Nicknamed the Wolfe Disk after the late astronomer Arthur M. Wolfe, it rotates at 272 kilometers per second (170 miles) and weighs 72 billion times the mass of the Sun. The observations, conducted by the Atacama Large Millimeter/submillimeter Array (ALMA), clash with traditional models that expect a massive disk galaxy such as DLA0817g to be well-formed around 6 billion years after the Big Bang, which is not as early at this one.
“While previous studies hinted at the existence of these early rotating gas-rich disk galaxies, thanks to ALMA we now have unambiguous evidence that they occur as early as 1.5 billion years after the Big Bang,” lead author Marcel Neeleman, of the Max Planck Institute for Astronomy, said in a statement.
Galaxies are believed to form through many mergers of smaller galaxies as well as by capturing hot clumps of gas. The process is chaotic and leads to a messy galaxy that only settles to become a more relaxed, well-ordered object after billions of years. Clearly, another mechanism is necessary to explain the Wolfe Disk.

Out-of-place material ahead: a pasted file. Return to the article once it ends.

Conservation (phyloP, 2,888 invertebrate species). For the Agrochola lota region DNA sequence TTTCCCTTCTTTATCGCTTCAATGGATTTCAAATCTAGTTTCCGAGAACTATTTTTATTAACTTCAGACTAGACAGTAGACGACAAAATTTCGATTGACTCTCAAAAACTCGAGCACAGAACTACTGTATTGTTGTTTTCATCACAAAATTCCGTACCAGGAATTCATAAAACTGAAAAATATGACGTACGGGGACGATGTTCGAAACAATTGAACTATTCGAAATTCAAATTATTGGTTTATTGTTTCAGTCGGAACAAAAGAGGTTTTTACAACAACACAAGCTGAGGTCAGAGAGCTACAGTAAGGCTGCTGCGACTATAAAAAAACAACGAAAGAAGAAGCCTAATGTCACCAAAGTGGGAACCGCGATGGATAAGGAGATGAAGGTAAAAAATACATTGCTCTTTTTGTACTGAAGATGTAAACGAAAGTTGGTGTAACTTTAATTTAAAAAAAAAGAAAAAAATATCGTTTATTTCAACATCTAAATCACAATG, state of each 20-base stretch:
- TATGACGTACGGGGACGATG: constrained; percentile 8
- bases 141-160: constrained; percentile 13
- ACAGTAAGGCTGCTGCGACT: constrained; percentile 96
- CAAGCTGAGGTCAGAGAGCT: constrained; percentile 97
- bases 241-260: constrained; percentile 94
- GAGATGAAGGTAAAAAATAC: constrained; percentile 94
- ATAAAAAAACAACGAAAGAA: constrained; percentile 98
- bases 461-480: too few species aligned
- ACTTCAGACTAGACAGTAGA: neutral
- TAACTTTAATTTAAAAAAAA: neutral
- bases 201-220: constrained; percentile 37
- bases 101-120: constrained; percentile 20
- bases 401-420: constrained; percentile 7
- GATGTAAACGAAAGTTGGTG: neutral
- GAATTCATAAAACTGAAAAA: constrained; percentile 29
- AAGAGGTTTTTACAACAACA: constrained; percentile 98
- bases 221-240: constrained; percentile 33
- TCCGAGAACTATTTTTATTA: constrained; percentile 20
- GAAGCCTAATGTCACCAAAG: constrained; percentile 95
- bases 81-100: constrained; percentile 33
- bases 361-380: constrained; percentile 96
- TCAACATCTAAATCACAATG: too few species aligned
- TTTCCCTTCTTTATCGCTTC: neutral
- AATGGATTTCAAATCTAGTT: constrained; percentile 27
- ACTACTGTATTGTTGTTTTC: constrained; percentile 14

“We think the Wolfe Disk has grown primarily through the steady accretion of cold gas,” co-author J. Xavier Prochaska, from the University of California, Santa Cruz, added. “Still, one of the questions that remains is how to assemble such a large gas mass while maintaining a relatively stable, rotating disk.”
The galaxy is forming stars at a rate 10 times higher than our own galaxy. This is among the highest during that epoch of the universe, but far from the highest ever. This was estimated thanks to the use of the Karl G. Jansky Very Large Array (VLA) and the NASA/ESA Hubble Space Telescope.
The galaxy was first discovered in 2017 while the team was studying the light of a distant luminous quasar, a particular type of active galaxy. The emission from the quasar was altered by the large cloud of hydrogen surrounding the Wolfe Disk, allowing for the discovery of a much fainter galaxy.
“The fact that we found the Wolfe Disk using this method, tells us that it belongs to the normal population of galaxies present at early times,” said Neeleman. “When our newest observations with ALMA surprisingly showed that it is rotating, we realized that early rotating disk galaxies are not as rare as we thought and that there should be a lot more of them out there.”